Up the Dubz
Role models? Nah. They don’t think so. Tulisa talks N-Dubz business with Lauren Murphy
IT’S MID-JUNE and I’ve found myself in something of a quandary: N-Dubz’s Irish label rep has just asked me which of the trio I’d prefer to talk to. I think back to March 2009, when I last interviewed the group in Dublin’s Morrison Hotel, and how I was greeted by a flurry of limbs, shiny tracksuits and gold jewellery as the two male members tumbled around the plush suite in a playfight while their female counterpart patiently sat in the corner and rolled her eyes exasperatedly. N-Dubz, you see, are what some might call “characters”. Dappy is the more animated, unintentionally hilarious personality, Fazer the coolest, and Tulisa is the one with the coherent answers – the self-confessed chav with a heart of gold and manicured claws of metal.
But let’s backtrack for a second. Perhaps you’re wondering who the hell these kids with the made-up names actually are. Some of you may already be versed in the music of N-Dubz, particularly those of you in your teens (or well-acquainted with some teenagers), or those of you who have an aversion to music being played aloud from mobile phones on public transport.
The trio’s story begins in Camden, north London, about 10 years ago. Dino “Dappy” Contostavlos is the son of late Mungo Jerry bassist Byron (referred to by the band as Uncle B), who managed the group in their early days. Tula “Tulisa” Contostavlos is his cousin, Richard “Fazer” Rawson their childhood friend. The question is, how do three kids from a council estate become an inadvertent cultural phenomenon, sell 1.5 million combined copies of their two albums, clock up 20 million YouTube views, and earn three MoBo awards and the adulation of swarms of British and Irish kids along the way?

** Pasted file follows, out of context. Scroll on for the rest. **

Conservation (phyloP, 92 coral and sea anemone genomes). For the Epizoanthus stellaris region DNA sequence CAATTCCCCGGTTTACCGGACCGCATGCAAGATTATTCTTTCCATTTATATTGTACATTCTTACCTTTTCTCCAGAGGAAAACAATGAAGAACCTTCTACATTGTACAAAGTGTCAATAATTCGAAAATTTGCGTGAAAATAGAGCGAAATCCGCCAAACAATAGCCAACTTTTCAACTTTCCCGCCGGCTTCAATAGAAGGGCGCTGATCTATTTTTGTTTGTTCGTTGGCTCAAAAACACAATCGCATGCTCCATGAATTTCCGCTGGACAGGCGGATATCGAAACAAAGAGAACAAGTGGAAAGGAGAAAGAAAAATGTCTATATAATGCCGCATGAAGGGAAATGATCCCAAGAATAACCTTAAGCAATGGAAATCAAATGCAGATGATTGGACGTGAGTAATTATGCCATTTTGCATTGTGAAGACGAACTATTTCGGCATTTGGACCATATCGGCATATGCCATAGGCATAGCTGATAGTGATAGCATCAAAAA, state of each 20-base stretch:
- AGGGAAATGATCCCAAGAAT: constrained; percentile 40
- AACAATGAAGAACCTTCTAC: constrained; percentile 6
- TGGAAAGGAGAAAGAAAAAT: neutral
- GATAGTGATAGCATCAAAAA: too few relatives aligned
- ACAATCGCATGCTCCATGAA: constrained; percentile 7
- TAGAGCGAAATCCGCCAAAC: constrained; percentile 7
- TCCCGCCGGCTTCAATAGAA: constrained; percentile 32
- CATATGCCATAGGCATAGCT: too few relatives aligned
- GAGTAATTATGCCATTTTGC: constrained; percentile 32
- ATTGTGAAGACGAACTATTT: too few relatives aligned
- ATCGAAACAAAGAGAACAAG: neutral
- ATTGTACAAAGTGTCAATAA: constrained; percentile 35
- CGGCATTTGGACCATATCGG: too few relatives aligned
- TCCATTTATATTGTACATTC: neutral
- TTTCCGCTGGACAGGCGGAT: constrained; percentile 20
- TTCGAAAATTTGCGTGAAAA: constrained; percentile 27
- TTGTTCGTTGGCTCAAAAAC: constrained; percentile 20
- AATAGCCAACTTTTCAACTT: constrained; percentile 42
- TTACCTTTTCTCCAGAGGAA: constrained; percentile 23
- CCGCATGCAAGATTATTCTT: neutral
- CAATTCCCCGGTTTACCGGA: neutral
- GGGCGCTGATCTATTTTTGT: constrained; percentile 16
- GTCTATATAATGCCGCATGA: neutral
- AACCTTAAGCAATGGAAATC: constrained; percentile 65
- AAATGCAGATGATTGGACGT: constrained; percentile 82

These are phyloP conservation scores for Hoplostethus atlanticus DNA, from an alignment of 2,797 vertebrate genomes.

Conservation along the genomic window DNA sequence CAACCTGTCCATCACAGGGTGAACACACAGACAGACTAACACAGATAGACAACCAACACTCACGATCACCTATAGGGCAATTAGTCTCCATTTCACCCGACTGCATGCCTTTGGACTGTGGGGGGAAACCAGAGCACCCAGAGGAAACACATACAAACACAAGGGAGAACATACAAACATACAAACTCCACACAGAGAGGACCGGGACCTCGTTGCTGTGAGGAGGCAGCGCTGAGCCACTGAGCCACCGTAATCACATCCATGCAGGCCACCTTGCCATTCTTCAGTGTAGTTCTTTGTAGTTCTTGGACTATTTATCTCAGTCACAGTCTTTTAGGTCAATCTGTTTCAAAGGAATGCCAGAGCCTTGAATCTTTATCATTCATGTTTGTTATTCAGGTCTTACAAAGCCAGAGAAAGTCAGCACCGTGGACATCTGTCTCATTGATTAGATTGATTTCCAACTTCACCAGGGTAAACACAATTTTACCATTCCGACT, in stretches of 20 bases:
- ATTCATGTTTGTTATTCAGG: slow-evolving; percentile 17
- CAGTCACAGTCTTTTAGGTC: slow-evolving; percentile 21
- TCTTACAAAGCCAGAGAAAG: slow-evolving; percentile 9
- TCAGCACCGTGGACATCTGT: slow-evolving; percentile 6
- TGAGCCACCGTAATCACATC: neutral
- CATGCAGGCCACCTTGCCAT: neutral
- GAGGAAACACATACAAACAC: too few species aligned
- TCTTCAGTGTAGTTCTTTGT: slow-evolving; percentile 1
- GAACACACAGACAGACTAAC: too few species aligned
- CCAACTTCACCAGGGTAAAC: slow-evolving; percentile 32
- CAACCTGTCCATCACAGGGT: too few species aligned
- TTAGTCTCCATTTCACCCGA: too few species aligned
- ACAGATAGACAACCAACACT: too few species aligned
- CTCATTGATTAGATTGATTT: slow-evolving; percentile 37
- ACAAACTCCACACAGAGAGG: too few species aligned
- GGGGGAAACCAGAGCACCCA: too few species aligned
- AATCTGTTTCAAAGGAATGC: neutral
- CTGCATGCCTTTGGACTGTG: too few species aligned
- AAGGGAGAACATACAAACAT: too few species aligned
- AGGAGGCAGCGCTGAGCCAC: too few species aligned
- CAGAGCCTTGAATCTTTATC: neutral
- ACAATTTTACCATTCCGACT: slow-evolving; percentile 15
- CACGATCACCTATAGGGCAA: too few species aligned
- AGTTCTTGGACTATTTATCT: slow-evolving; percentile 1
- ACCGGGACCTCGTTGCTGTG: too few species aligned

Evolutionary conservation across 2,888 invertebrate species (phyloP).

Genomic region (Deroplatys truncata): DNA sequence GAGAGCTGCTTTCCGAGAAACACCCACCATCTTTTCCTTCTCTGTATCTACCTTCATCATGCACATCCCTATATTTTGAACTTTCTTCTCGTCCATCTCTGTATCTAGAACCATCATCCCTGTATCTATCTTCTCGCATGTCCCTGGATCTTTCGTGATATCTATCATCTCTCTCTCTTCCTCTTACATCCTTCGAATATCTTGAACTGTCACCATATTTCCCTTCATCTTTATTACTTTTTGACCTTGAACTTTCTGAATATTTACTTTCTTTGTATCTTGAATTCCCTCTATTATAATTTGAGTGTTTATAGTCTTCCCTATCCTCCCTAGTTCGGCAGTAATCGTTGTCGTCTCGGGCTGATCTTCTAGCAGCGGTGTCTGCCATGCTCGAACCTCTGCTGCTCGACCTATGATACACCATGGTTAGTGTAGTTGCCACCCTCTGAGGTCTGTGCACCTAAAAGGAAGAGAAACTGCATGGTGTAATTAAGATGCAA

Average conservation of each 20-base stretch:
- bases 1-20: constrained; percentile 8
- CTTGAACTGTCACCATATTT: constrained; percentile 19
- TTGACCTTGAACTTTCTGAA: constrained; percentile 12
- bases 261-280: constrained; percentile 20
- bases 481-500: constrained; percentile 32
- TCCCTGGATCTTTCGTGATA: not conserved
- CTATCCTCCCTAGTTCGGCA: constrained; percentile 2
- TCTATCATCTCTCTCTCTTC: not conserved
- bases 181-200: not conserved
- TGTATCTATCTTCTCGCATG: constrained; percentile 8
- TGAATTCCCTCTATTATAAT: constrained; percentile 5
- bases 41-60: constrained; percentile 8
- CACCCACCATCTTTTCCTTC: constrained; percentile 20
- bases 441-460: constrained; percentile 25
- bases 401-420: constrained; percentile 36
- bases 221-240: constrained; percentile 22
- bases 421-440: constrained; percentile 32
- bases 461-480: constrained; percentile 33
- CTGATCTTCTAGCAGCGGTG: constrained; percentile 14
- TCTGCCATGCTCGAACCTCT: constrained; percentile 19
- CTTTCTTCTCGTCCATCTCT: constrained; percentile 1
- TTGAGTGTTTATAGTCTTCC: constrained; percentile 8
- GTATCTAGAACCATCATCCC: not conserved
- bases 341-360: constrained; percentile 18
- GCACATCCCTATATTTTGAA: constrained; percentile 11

When I eventually speak to Tulisa – after multiple schedule wranglings and postponements – she’s newly arrived in Los Angeles. The 22-year-old has travelled to the US with her band mates to work on new songs for Def Jam Records, with whom they recently signed a US deal.
“At the moment, UK music is really blowing up in America, with people like Taio Cruz and Jay Sean,” she enthuses. “From the first day I came out here, they’ve had these UK dance tunes playing in all the clubs. With us, Max Gousse [Def Jam vice-president] came down for a couple of shows, watched us perform, we had a few meetings, and that was it. We flew to Los Angeles and had a meeting with LA Reid himself, and he felt it. He got it. He was like ‘you guys don’t need to change a thing, you’ve got it how it is. I love you guys.’ By the next morning, they were like: ‘Yeah, we’re gonna
sign them. We’re negotiating contracts now.’ We were like, ‘sick!’”
Although they’ve been making music together since they were 12 years old, the trio’s ascension to urban-music deities has accelerated over the past two years. Their deal with Def Jam epitomises both their place at the apex of the UK scene, along with acts such as